11. The Black Box by Michael Connelly                                   
12. Merry Christmas, Alex Cross by James Patterson
13. The Round House by Louise Erdrich                                  
14. Two Graves by Douglas Preston & Lincoln Child                  
15. The Last Man by Vince Flynn                                             

Hardcover Nonfiction
1. Killing Kennedy by Bill O’Reilly
2. Thomas Jefferson by Jon Meacham
3. The World Until Yesterday by Jared Diamond
4. No Easy Day by Mark Owen with Kevin Maurer                  
5. Killing Lincoln by Bill O’Reilly
6. Behind the Beautiful Forevers by Katherine Boo
7. America Again by Stephen Colbert, et al.                          
8. The Signal and the Noise by Nate Silver                            
9. Wild by Cheryl Strayed
10. Unbroken by Laura Hillenbrand                                       
11. The Power of Habit by Charles Duhigg
12. A Higher Call by Adam Makos with Larry Alexander            
13. Quiet by Susan Cain                                                       
14. Roll Me Up and Smoke Me When I Die by Willie Nelson
15. How Children Succeed by Paul Tough                                 

Washington Post 1/13/2013

Hardcover Fiction
1. Gone Girl by Gillian Flynn
2. Empire and Honor by W. E. B. Griffin & William Butterworth 
3. The Twelve Tribes of Hattie by Ayana Mathis                             
4. Threat Vector by Tom Clancy with Mark Greaney               
5. The Forgotten by David Baldacci                                              
6. Shadow Woman by Linda Howard
7. The Racketeer by John Grisham
8. Merry Christmas, Alex Cross by James Patterson                
9. Notorious Nineteen by Janet Evanovich
10. The Casual Vacancy by J. K. Rowling                                

Hardcover Nonfiction
1. To Sell is Human by Daniel H. Pink
2. Strengths Finder 2.0 by Tom Rath
3. Thomas Jefferson by Jon Meacham
4. Shred: The Revolutionary Diet by Ian K. Smith
5. Barefoot Contessa Foolproof by Ina Garten
6. The World Until Yesterday by Jared Diamond                     
7. Killing Kennedy by Bill O’Reilly
8. No Easy Day by Mark Owen with Kevin Maurer                  
9. I Declare by Joel Osteen                                                 
10. Killing Lincoln by Bill O’Reilly

Friday, January 11, 2013

A New Year, A New Beginning (1.11.2013)

There’s something about a new year that’s so hopeful; a brand-new calendar or planner with clean, fresh pages seems to offer a world of possibilities. In January, the holidays are behind us and new ventures await.

Whatever your new beginning, let the library be your partner. Find just the right books, articles, and DVDs at the library. Your librarian can help you find and borrow similar materials from other libraries, and help you find people and groups who share or support your interests.

Here’s a very small indication of what you’ll find in the library.

Do you want to lose weight or get in great shape? How about checking out Skinny Chicks Eat Real Food: Kick Your Fake Food Habit, Kickstart your Weight Loss  by Christine Avanti? Or maybe you’d like to read an ebook: A Beach Body in Six Weeks: The How-To Guide .

In 2013 do you plan to learn a new skill? Maybe you’re taking a trip to another country and would like to be able to speak a little of another language; you’d turn to something like Transparent Italian  a USB flash drive. Maybe this year you’ll build a gazebo, a wall, a bookcase. Backyard Cottages and Gazebos , Ultimate Guide: Walks, Patios, and Walls  or How to Make Bookshelves and Bookcases  could be just what you need to get started.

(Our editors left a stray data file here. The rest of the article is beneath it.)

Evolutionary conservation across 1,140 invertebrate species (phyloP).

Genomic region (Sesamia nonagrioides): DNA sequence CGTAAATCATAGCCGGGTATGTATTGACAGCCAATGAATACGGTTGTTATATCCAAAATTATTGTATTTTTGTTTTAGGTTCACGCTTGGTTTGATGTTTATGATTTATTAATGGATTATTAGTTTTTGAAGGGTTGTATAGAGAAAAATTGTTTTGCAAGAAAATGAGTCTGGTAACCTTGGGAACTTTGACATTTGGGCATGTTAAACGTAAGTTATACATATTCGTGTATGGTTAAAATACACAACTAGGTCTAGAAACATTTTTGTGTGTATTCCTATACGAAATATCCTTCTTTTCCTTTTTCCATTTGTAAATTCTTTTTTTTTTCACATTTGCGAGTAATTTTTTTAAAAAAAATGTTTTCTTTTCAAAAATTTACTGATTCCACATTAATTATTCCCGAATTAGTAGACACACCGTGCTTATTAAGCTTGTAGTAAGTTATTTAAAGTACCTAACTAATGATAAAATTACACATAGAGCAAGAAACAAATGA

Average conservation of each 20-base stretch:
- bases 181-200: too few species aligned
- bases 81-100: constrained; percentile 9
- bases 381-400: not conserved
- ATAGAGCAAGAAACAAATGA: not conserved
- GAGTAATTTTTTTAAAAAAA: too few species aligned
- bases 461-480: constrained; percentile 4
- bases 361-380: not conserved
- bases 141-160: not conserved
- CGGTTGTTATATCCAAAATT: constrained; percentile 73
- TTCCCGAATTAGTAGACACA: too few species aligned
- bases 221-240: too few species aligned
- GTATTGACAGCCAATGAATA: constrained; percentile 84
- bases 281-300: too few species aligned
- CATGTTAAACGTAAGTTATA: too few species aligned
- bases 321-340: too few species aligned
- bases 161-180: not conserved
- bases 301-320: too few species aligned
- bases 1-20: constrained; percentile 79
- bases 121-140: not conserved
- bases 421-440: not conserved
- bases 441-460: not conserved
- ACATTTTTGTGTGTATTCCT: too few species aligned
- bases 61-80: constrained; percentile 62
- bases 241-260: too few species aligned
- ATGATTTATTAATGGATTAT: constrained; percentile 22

If you’ve decided you really need to get organized this year, Andrew Mellen offers up ideas in Unstuff Your Life!: Kick the Clutter Habit and Completely Organize Your Life for Good .

Are you familiar with having your good intentions fizzle out a few weeks after you start a new project? I am. In fact, if you make it a few weeks before you fizzle out, bravo! Maybe you and I should include rewards and motivators in our plans for 2013. Whether it’s reading a guide for success, such as Positive Intelligence: Why Only 20% of Teams and Individuals Achieve Their True Potential and How You Can Achieve Yours or encouraging affirmations, as in the electronic book 365 Words of Well-Being for Women , we can find words that will help keep us on track.

I enjoy reading fiction that’s relevant to what’s going on in my life. If I’m tackling weight loss, I’ll enjoy a story dealing with that, such as Cooking for Harry: A Low-Carbohydrate Novel  by Kay-Marie James. It’s a fast-paced book about marriage and relationships. An interest in carpentry might lead me to read Smitten , a short novel by Janet Evanovich, better known for her Stephanie Plum series.

Here’s a quote from Edith Lovejoy Pierce, a poet. She said, “We will open the book. Its pages are blank. We are going to put words on them ourselves. The book is called Opportunity and its first chapter is New Year's Day.” And so we begin 2013 together.

Amy, volunteer @ Warrenton

Tuesday, January 8, 2013

Best Seller Lists


New York Times 1/13/2013

Hardcover Fiction
1. Gone Girl by Gillian Flynn                                                 
2. Empire and Honor by W. E. B. Griffin & William Butterworth
3. The Racketeer by John Grisham                                        
4. The Forgotten by David Baldacci
5. Threat Vector by Tom Clancy with Mark Greaney                
6. The Twelve Tribes of Hattie by Ayana Mathis                              
7. Cross Roads by William Paul Young                                    
8. Shadow Woman by Linda Howard                                     
9. Notorious Nineteen by Janet Evanovich                              
10. The Casual Vacancy by J. K. Rowling                                 
11. The Black Box by Michael Connelly                                    
12. Merry Christmas, Alex Cross by James Patterson
13. The Round House by Louise Erdrich